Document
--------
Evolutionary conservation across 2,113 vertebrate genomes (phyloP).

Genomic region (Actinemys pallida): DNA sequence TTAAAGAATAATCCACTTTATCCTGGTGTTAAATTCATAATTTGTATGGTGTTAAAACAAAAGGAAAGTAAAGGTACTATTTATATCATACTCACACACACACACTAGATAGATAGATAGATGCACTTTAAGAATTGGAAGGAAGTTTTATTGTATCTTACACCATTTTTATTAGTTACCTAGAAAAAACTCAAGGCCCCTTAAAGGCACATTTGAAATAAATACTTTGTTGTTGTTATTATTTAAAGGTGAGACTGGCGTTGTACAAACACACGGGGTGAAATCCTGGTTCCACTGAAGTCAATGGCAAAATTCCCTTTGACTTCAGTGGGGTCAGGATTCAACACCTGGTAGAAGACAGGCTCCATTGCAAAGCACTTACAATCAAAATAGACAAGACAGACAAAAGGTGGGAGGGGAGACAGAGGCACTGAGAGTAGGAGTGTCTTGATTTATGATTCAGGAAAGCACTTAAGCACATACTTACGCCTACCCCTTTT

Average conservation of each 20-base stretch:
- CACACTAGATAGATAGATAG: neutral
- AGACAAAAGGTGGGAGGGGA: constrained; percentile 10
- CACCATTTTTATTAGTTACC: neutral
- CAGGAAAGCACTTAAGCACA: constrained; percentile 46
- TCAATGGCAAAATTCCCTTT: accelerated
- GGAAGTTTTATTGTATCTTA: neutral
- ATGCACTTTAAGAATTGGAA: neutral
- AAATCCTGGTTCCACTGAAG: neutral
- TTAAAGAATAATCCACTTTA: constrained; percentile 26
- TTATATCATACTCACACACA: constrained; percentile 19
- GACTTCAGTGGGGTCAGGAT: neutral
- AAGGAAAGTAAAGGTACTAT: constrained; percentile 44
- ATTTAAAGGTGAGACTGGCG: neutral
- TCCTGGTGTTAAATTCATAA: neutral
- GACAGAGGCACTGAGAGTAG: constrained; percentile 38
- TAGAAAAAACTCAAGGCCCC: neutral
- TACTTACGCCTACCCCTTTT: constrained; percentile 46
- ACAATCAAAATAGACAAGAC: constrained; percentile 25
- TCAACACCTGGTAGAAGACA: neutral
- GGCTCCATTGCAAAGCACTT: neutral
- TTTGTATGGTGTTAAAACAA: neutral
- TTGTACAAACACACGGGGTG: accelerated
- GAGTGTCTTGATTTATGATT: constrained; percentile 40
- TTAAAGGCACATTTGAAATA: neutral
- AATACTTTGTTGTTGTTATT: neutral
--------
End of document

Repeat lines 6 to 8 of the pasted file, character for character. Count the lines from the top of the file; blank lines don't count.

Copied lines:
- CACCATTTTTATTAGTTACC: neutral
- CAGGAAAGCACTTAAGCACA: constrained; percentile 46
- TCAATGGCAAAATTCCCTTT: accelerated